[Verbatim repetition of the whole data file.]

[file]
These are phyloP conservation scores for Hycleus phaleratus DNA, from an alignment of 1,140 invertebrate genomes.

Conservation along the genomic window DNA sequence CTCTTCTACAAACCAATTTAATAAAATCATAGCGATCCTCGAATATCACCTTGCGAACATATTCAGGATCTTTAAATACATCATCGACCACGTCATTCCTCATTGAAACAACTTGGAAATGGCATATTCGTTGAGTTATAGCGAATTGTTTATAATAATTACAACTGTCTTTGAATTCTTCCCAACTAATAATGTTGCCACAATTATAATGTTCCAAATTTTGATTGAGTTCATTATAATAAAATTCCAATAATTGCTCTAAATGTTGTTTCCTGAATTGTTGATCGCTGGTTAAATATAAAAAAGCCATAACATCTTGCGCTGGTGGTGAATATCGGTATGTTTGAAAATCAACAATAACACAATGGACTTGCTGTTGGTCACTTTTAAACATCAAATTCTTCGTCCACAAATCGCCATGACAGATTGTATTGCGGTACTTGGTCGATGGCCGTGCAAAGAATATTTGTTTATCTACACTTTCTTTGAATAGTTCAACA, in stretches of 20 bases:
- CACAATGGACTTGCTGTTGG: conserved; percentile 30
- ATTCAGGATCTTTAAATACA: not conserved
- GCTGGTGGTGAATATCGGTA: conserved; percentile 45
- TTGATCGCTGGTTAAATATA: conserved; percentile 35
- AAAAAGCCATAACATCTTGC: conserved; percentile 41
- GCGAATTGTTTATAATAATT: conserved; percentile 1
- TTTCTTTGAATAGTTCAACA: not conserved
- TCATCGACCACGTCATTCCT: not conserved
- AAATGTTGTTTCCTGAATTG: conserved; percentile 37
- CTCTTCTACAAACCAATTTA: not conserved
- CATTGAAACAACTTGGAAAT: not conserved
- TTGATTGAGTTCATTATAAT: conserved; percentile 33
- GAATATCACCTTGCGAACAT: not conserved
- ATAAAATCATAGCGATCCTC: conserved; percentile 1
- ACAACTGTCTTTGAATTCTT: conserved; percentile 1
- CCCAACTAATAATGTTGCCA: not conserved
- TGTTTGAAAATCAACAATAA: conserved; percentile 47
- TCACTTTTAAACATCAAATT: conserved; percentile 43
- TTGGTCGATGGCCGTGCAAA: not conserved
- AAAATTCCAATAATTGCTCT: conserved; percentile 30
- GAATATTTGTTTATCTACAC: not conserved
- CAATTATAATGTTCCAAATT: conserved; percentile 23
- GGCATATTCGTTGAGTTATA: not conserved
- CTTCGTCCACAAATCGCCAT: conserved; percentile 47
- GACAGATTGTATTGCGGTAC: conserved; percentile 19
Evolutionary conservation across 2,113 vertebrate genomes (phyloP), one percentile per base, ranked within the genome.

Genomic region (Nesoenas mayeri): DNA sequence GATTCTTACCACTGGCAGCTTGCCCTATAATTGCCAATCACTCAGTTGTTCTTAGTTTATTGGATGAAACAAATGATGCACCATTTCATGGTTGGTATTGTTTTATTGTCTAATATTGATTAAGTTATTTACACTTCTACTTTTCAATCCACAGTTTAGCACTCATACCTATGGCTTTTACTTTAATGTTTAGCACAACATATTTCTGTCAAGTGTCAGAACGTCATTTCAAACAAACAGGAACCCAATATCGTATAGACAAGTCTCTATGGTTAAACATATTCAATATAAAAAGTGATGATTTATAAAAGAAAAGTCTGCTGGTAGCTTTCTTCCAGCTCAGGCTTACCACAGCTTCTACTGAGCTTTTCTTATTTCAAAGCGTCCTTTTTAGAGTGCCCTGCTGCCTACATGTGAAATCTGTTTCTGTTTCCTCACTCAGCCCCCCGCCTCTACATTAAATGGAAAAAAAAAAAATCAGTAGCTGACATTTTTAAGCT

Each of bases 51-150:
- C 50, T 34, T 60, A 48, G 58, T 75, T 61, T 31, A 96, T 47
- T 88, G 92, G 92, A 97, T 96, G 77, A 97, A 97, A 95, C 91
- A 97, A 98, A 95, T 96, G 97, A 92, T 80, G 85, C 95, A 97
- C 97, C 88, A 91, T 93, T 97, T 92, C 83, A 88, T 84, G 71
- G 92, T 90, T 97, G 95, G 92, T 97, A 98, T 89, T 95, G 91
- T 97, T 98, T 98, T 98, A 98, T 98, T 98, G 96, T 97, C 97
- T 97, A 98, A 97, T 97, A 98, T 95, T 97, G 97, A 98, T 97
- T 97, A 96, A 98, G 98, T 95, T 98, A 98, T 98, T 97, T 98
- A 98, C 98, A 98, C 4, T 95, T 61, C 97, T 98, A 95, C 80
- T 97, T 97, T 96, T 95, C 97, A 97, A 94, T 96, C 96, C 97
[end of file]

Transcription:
These are phyloP conservation scores for Hycleus phaleratus DNA, from an alignment of 1,140 invertebrate genomes.

Conservation along the genomic window DNA sequence CTCTTCTACAAACCAATTTAATAAAATCATAGCGATCCTCGAATATCACCTTGCGAACATATTCAGGATCTTTAAATACATCATCGACCACGTCATTCCTCATTGAAACAACTTGGAAATGGCATATTCGTTGAGTTATAGCGAATTGTTTATAATAATTACAACTGTCTTTGAATTCTTCCCAACTAATAATGTTGCCACAATTATAATGTTCCAAATTTTGATTGAGTTCATTATAATAAAATTCCAATAATTGCTCTAAATGTTGTTTCCTGAATTGTTGATCGCTGGTTAAATATAAAAAAGCCATAACATCTTGCGCTGGTGGTGAATATCGGTATGTTTGAAAATCAACAATAACACAATGGACTTGCTGTTGGTCACTTTTAAACATCAAATTCTTCGTCCACAAATCGCCATGACAGATTGTATTGCGGTACTTGGTCGATGGCCGTGCAAAGAATATTTGTTTATCTACACTTTCTTTGAATAGTTCAACA, in stretches of 20 bases:
- CACAATGGACTTGCTGTTGG: conserved; percentile 30
- ATTCAGGATCTTTAAATACA: not conserved
- GCTGGTGGTGAATATCGGTA: conserved; percentile 45
- TTGATCGCTGGTTAAATATA: conserved; percentile 35
- AAAAAGCCATAACATCTTGC: conserved; percentile 41
- GCGAATTGTTTATAATAATT: conserved; percentile 1
- TTTCTTTGAATAGTTCAACA: not conserved
- TCATCGACCACGTCATTCCT: not conserved
- AAATGTTGTTTCCTGAATTG: conserved; percentile 37
- CTCTTCTACAAACCAATTTA: not conserved
- CATTGAAACAACTTGGAAAT: not conserved
- TTGATTGAGTTCATTATAAT: conserved; percentile 33
- GAATATCACCTTGCGAACAT: not conserved
- ATAAAATCATAGCGATCCTC: conserved; percentile 1
- ACAACTGTCTTTGAATTCTT: conserved; percentile 1
- CCCAACTAATAATGTTGCCA: not conserved
- TGTTTGAAAATCAACAATAA: conserved; percentile 47
- TCACTTTTAAACATCAAATT: conserved; percentile 43
- TTGGTCGATGGCCGTGCAAA: not conserved
- AAAATTCCAATAATTGCTCT: conserved; percentile 30
- GAATATTTGTTTATCTACAC: not conserved
- CAATTATAATGTTCCAAATT: conserved; percentile 23
- GGCATATTCGTTGAGTTATA: not conserved
- CTTCGTCCACAAATCGCCAT: conserved; percentile 47
- GACAGATTGTATTGCGGTAC: conserved; percentile 19
Evolutionary conservation across 2,113 vertebrate genomes (phyloP), one percentile per base, ranked within the genome.

Genomic region (Nesoenas mayeri): DNA sequence GATTCTTACCACTGGCAGCTTGCCCTATAATTGCCAATCACTCAGTTGTTCTTAGTTTATTGGATGAAACAAATGATGCACCATTTCATGGTTGGTATTGTTTTATTGTCTAATATTGATTAAGTTATTTACACTTCTACTTTTCAATCCACAGTTTAGCACTCATACCTATGGCTTTTACTTTAATGTTTAGCACAACATATTTCTGTCAAGTGTCAGAACGTCATTTCAAACAAACAGGAACCCAATATCGTATAGACAAGTCTCTATGGTTAAACATATTCAATATAAAAAGTGATGATTTATAAAAGAAAAGTCTGCTGGTAGCTTTCTTCCAGCTCAGGCTTACCACAGCTTCTACTGAGCTTTTCTTATTTCAAAGCGTCCTTTTTAGAGTGCCCTGCTGCCTACATGTGAAATCTGTTTCTGTTTCCTCACTCAGCCCCCCGCCTCTACATTAAATGGAAAAAAAAAAAATCAGTAGCTGACATTTTTAAGCT

Each of bases 51-150:
- C 50, T 34, T 60, A 48, G 58, T 75, T 61, T 31, A 96, T 47
- T 88, G 92, G 92, A 97, T 96, G 77, A 97, A 97, A 95, C 91
- A 97, A 98, A 95, T 96, G 97, A 92, T 80, G 85, C 95, A 97
- C 97, C 88, A 91, T 93, T 97, T 92, C 83, A 88, T 84, G 71
- G 92, T 90, T 97, G 95, G 92, T 97, A 98, T 89, T 95, G 91
- T 97, T 98, T 98, T 98, A 98, T 98, T 98, G 96, T 97, C 97
- T 97, A 98, A 97, T 97, A 98, T 95, T 97, G 97, A 98, T 97
- T 97, A 96, A 98, G 98, T 95, T 98, A 98, T 98, T 97, T 98
- A 98, C 98, A 98, C 4, T 95, T 61, C 97, T 98, A 95, C 80
- T 97, T 97, T 96, T 95, C 97, A 97, A 94, T 96, C 96, C 97